President Vladimir Putin may preside over a special assembly to rewrite Russia’s 1993 constitution.
The prospect of a wholesale revision of Russia’s basic governing document is an unexpected by-product of the successful campaign to transfer power from the regions to the federal government. The regional chief executives and legislative leaders who form the Federation Council, the upper house of parliament, were so decisively beaten in that campaign that they have seized on constitutional reform as a way to salvage something from the wreckage.
Since his inauguration just three months ago, Putin has created seven super-regions, headed by his appointees, to ride herd on the 89 sub-federal governments with elected leaders. He pushed through a bill reorganizing the federal parliament to exclude elected regional officials from its membership, effective at the end of next year. He has gained the power to throw elected regional leaders and legislatures out of office, if federal courts find them in violation of federal statutes. In his pocket is a bill that would let governors similarly dismiss mayors and town councils; that bill he coyly has not signed.
During negotiations over these changes, Putin agreed to establish a State Council in which the regional leaders could engage the Kremlin. But the concept was left undefined. One Kremlin source envisions an advisory body of twenty members only, perhaps including members of the Duma (parliament’s lower house) and representatives of business or other sectors of society. Regional leaders with grander notions, like Tatarstan’s President Mintimer Shaimiev, reacted to this denigration of their role by insisting that the State Council be constitutionally recognized–implying creation of a constituent assembly that could reshape the country’s political institutions. Putin, with his zest for organization, will not let such an opening go unexploited.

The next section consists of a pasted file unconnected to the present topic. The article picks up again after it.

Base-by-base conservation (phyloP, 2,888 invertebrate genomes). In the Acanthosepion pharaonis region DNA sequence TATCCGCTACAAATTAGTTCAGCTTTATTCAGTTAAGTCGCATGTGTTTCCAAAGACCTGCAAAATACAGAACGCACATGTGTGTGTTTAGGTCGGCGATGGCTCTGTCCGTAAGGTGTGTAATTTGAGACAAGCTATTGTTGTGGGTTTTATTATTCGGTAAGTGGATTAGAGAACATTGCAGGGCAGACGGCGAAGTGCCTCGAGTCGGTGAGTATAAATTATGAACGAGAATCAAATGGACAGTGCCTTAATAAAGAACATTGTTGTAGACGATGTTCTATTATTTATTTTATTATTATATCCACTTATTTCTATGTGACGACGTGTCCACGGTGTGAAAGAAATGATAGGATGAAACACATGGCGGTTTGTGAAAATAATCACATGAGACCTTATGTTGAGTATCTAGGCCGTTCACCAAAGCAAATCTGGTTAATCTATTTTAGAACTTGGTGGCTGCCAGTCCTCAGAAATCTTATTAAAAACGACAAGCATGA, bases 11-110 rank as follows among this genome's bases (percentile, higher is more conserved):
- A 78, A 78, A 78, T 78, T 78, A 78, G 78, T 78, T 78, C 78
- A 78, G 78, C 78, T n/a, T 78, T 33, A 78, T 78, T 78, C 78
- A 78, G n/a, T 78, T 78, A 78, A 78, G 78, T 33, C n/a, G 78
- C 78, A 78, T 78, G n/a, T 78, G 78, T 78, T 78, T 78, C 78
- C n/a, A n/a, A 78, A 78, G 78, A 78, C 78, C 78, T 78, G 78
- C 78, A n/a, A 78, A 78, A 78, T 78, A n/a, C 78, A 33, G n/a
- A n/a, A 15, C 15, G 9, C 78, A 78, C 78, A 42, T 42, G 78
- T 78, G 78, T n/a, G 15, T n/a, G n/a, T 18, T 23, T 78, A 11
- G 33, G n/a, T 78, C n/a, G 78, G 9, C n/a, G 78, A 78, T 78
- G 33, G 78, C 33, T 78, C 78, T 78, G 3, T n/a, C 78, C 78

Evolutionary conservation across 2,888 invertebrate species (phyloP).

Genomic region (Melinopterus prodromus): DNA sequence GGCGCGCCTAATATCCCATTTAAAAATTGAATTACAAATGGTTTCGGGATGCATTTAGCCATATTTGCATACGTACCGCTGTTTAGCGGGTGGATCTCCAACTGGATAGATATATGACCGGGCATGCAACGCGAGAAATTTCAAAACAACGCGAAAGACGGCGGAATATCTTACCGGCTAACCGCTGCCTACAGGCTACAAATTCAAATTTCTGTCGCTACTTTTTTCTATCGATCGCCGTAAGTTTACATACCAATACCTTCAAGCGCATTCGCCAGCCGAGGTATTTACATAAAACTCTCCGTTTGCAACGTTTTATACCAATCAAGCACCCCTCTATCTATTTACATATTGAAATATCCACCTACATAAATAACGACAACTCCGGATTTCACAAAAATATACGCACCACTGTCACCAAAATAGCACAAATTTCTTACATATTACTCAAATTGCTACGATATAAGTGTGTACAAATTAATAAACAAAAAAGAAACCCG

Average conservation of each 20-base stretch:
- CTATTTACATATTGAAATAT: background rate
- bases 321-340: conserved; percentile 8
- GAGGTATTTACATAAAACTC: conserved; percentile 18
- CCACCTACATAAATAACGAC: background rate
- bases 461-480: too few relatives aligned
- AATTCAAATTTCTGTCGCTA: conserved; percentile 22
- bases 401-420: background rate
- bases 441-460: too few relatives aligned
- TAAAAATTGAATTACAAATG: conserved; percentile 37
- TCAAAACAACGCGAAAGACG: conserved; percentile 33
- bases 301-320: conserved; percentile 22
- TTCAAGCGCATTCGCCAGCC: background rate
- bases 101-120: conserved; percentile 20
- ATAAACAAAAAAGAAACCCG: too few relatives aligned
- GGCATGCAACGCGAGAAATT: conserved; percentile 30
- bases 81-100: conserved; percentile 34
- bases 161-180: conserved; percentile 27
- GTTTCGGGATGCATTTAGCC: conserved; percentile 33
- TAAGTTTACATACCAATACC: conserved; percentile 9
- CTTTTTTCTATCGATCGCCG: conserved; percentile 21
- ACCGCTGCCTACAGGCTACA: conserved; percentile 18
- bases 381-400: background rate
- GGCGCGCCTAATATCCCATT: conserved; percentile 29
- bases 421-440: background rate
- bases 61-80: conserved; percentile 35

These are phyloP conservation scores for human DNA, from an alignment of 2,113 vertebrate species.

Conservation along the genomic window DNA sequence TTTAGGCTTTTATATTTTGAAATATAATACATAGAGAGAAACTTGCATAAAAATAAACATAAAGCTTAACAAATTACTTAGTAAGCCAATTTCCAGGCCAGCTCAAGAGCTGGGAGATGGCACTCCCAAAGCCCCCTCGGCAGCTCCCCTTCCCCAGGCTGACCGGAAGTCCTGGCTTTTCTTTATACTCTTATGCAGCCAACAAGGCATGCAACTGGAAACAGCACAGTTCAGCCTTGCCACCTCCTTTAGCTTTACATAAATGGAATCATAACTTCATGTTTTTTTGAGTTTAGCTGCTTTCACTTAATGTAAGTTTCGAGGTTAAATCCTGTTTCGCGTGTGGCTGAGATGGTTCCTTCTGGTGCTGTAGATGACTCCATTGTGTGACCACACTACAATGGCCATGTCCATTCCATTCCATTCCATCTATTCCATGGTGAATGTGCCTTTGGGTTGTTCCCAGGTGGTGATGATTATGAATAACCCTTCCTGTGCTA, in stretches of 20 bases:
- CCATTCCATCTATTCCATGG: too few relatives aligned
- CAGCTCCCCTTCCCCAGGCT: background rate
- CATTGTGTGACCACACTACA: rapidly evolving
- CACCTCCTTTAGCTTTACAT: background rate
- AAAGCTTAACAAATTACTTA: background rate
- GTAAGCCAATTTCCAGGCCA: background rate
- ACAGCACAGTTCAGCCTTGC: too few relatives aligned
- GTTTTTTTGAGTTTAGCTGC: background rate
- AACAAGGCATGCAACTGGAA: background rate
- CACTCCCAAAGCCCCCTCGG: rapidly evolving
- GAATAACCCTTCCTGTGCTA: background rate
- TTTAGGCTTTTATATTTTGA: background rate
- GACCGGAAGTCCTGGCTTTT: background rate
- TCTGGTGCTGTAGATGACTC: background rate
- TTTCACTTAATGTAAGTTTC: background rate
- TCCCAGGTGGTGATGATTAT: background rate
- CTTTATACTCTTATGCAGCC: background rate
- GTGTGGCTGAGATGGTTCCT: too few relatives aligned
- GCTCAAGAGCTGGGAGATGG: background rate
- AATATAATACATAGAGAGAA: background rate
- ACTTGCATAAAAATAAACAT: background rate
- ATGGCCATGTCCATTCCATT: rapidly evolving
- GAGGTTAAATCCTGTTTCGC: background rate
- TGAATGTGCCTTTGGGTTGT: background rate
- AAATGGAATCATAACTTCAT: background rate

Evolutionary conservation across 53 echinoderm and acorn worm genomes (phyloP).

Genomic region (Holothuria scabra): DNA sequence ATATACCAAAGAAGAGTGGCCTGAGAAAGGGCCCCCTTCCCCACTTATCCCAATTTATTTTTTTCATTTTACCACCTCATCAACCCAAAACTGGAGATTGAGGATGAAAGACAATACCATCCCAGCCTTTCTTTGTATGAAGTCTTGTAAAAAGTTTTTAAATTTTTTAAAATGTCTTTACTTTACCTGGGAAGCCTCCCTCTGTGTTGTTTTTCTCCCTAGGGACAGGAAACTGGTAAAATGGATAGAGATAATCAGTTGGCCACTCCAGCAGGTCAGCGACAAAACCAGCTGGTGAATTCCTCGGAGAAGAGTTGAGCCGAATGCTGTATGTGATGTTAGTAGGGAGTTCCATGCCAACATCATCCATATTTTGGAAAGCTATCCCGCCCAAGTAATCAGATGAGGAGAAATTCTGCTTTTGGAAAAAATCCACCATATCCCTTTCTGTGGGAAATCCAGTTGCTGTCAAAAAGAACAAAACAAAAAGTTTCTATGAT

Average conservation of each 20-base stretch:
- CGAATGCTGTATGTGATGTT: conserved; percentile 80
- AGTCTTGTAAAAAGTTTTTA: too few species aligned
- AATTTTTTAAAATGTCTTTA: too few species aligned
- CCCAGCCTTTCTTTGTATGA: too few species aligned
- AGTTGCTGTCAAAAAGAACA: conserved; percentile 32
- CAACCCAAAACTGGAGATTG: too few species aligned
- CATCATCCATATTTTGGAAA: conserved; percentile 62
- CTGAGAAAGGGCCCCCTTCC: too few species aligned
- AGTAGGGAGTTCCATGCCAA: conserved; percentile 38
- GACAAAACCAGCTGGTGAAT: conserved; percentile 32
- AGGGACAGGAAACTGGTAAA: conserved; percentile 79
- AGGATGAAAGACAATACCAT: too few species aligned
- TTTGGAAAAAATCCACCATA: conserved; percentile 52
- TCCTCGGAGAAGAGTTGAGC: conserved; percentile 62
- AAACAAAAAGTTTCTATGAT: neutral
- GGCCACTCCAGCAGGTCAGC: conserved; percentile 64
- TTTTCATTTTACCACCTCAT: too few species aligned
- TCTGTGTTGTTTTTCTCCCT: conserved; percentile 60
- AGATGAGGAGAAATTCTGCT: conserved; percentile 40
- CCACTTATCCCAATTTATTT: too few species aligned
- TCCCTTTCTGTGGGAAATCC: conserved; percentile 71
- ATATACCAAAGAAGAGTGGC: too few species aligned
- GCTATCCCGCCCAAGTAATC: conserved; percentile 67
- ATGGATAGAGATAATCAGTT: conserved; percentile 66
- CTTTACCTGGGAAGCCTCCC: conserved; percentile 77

The shift in power from the regions to the center is so far on paper only. In carrying out his counter-devolution, the president must move carefully. Regional differences are great and regional leaders often have strong political support and strong legal claims. In Tatarstan, for example, Mintimer Shaimiev points to a 1994 treaty (as the document is called) between Tatarstan and the Russian Federation to defend his republic’s unique laws and policies on language, nationality, and trade. In Moscow, Mayor Yuri Luzhkov defends the city’s presumably unconstitutional registration requirements, similar to the “pass laws” in apartheid-era South Africa, as vital to the effort to suppress crime. Putin is unlikely to risk his stature by using his new powers to dismiss popular leaders like Shaimiev or Luzhkov, even if their governments ignore federal law. But a constitutional convention, especially one ostensibly initiated by the regions, could clean the slate of these anomalies without a pitched political battle.